Now that we’re well into the month of December, chances are your office inbox is filling up with holiday greetings. Maybe the cards are on display; maybe they’re in a neat stack. Perhaps, even, they find their way to the recycling bin following a cursory glance.
But for the several thousand people on the greeting list of Sunstein Kann Murphy & Timbers, the arrival of The Card is as anticipated and celebrated as an Oscar nomination reveal. For the last 20 years, firm founder Bruce Sunstein has been using the work of emerging artists – both locally and around the world – to make a statement about his firm.
“Our cards are a direct link to our clients and friends; we want to send a greeting that’sappropriate to who we are,” said Sunstein. “We are an intellectual property firm. Art is protected by intellectu al property, so it’s a natural fit for us to feature compelling art in our greeting. We see ourselves as an intellectual property firm on the cutting edge, so we need to have cutting edge art. The cards are our effort to identify art from emerging artists that we think speaks to the occasion of the holidays and the cutting edge nature of the firm. It’s one of the great things I look forward to every year.”
The process begins as early as September, when art consultant Andrea Marquit fills – literally – the firm’s main conference room with as many as 100 options. An internal committee spends the better part of a day reviewing the artwork, but more often than not, Sunstein says, consensus on which piece of art to feature is quick. He attributes that to the team’s intimate knowledge of what does – and doesn’t – render well in card form.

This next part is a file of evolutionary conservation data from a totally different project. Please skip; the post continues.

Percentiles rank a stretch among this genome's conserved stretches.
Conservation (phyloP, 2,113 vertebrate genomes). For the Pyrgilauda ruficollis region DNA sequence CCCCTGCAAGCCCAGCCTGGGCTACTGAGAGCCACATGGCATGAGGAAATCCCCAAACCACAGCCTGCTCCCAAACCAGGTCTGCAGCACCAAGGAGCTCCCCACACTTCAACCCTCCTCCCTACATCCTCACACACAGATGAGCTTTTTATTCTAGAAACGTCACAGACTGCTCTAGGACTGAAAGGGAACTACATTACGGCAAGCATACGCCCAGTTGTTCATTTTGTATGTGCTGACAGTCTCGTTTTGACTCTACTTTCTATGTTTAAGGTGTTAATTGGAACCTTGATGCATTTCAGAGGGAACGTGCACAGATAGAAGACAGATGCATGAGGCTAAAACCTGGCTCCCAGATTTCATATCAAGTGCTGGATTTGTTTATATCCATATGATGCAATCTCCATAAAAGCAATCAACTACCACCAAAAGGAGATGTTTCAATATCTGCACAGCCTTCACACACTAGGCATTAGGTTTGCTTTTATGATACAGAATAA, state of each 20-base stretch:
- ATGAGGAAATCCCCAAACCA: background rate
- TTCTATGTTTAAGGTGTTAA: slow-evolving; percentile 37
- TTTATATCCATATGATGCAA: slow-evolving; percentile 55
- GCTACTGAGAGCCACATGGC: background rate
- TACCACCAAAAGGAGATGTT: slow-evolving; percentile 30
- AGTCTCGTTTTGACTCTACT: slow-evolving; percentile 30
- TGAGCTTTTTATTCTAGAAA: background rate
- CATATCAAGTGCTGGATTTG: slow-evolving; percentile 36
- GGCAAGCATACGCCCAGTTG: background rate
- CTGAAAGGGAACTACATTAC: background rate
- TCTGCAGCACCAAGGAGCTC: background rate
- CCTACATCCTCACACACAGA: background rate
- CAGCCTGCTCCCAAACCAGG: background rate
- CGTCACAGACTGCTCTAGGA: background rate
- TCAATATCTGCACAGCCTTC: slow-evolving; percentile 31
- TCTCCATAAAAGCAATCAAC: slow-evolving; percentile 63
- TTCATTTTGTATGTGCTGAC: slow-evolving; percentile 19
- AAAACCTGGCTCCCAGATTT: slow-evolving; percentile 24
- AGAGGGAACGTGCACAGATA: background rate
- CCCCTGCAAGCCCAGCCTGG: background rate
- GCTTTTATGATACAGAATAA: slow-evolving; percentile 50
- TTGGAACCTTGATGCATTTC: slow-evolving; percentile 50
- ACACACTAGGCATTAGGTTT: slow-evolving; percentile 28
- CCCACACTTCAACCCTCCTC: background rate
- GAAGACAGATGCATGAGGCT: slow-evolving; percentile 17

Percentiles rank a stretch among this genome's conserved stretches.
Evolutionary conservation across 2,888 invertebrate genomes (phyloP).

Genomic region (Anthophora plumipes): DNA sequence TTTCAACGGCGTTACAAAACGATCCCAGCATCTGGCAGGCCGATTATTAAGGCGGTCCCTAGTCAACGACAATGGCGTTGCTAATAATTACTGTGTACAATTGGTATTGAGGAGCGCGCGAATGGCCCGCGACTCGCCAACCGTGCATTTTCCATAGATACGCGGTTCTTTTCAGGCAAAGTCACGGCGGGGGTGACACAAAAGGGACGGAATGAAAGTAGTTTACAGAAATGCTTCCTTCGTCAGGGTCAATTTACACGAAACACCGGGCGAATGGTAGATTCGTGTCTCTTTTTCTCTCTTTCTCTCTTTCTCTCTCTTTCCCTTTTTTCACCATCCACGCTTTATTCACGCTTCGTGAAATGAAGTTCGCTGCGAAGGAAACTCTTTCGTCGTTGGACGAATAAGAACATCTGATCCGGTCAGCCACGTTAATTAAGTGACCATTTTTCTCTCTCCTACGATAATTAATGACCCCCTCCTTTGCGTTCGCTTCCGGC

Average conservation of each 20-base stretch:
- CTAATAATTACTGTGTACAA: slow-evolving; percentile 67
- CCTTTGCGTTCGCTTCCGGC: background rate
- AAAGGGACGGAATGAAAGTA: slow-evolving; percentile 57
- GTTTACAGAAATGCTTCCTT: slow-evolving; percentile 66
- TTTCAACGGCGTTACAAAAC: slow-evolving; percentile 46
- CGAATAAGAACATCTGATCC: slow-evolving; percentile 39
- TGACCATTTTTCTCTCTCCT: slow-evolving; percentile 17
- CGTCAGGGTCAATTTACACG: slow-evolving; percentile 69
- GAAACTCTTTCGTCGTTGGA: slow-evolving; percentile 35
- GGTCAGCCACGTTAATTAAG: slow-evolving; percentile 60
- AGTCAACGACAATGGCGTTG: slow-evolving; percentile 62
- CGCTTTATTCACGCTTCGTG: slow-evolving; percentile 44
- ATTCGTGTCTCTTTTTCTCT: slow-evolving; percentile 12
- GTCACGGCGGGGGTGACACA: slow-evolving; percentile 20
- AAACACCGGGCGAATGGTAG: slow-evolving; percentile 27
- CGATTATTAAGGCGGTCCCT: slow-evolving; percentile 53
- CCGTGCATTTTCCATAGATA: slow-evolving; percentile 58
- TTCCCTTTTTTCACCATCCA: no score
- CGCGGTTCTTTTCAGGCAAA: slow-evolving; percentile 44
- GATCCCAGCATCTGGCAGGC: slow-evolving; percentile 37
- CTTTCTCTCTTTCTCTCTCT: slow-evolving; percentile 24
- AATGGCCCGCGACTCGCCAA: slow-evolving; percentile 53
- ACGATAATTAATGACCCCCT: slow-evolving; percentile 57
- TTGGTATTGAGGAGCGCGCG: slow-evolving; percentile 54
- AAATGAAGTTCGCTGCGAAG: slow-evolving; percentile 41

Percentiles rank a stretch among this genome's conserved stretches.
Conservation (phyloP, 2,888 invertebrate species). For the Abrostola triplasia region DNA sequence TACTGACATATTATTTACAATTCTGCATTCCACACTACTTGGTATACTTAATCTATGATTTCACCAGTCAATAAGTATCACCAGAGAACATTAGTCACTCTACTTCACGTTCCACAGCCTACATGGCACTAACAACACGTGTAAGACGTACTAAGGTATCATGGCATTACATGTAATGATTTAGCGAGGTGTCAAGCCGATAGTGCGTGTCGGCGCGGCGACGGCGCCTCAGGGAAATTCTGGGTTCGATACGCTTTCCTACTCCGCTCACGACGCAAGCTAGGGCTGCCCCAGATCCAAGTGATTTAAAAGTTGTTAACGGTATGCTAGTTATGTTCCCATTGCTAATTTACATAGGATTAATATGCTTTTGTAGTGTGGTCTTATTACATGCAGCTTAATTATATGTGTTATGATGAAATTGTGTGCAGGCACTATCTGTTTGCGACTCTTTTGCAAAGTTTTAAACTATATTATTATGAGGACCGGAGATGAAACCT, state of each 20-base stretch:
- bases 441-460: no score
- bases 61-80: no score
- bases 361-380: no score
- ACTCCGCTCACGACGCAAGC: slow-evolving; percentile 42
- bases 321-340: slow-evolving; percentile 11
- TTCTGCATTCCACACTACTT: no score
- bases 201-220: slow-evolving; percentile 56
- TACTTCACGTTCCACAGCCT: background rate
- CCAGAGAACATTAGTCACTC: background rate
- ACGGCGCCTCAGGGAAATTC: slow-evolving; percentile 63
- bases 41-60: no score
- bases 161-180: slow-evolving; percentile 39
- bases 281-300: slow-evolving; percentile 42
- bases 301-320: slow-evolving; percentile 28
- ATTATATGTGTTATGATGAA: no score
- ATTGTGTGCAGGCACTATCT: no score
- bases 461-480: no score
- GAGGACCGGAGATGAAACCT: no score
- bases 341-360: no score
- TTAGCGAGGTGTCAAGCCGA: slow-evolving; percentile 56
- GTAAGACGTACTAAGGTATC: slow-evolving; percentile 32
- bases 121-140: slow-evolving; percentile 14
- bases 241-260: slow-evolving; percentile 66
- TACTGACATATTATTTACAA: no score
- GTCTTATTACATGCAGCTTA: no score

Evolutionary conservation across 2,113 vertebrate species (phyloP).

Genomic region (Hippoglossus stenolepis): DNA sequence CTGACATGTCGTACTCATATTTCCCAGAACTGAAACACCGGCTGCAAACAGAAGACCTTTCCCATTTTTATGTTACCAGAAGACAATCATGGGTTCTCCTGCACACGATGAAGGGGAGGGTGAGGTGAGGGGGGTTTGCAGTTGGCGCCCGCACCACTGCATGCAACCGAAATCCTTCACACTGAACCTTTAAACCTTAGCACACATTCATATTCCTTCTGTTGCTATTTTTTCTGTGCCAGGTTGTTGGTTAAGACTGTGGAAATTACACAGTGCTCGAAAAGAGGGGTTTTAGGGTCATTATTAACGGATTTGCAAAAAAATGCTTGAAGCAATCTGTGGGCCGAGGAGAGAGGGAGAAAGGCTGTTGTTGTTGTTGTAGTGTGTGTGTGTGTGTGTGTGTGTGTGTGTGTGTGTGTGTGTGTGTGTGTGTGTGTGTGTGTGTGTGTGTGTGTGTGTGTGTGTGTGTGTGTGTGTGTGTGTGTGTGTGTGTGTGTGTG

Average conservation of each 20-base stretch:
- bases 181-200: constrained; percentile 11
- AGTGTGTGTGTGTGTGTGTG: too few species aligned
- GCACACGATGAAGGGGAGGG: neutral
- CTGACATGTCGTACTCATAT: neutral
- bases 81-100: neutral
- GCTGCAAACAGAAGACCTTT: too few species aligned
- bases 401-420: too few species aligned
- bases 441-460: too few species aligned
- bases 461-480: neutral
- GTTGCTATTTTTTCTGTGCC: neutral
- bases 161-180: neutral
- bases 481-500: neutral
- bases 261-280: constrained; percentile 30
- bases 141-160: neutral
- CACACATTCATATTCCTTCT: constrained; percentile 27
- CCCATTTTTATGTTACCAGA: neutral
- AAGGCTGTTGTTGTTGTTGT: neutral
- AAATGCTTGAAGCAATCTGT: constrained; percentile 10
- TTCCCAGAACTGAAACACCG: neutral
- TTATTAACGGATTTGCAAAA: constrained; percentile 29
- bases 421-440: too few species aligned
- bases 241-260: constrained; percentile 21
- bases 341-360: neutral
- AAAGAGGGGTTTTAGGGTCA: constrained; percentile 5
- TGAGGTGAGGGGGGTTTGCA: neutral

“The test isn’t: would we like it hanging on our wall?” explained Sunstein. “The test is: what art will make a card that says something about who we are and what we think matters? You can’t simply snap of photo of the
work and say ‘here’s the card.’ It has to be designed, and the designer, in turn, needs to think about paper and about ink. It’s an amazing exercise.”
And it’s an exercise that, from the very first year, grabbed the attention of their clients. That, says Sunstein, makes the annual effort worthwhile.
“We get tremendous feedback every year. Some say ‘I like this year’s better than last year’s’ or ‘I still like 2013 the most.’ The point is that they remember what the card looked like in years past, and that’s always been our goal. We wanted to celebrate emerging artists who are doing something memorable in a way that made us stand out. The thing about our card is, you can stare at it. Even for an hour or two. And that’s not true of the cards that have Santa Claus on the rooftop making a lawyer joke.
“It’s not a simple exercise, and every year it’s a different exercise. Every year we have to think differently about the work. But if you want to send something that is meaningful, you have to get in there and do it. Maybe I’m spending time that’s viewed by some as wasteful, but it’s an expression of who we are, and for that reason I think it’s worth the effort. It’s a wonderful experience.”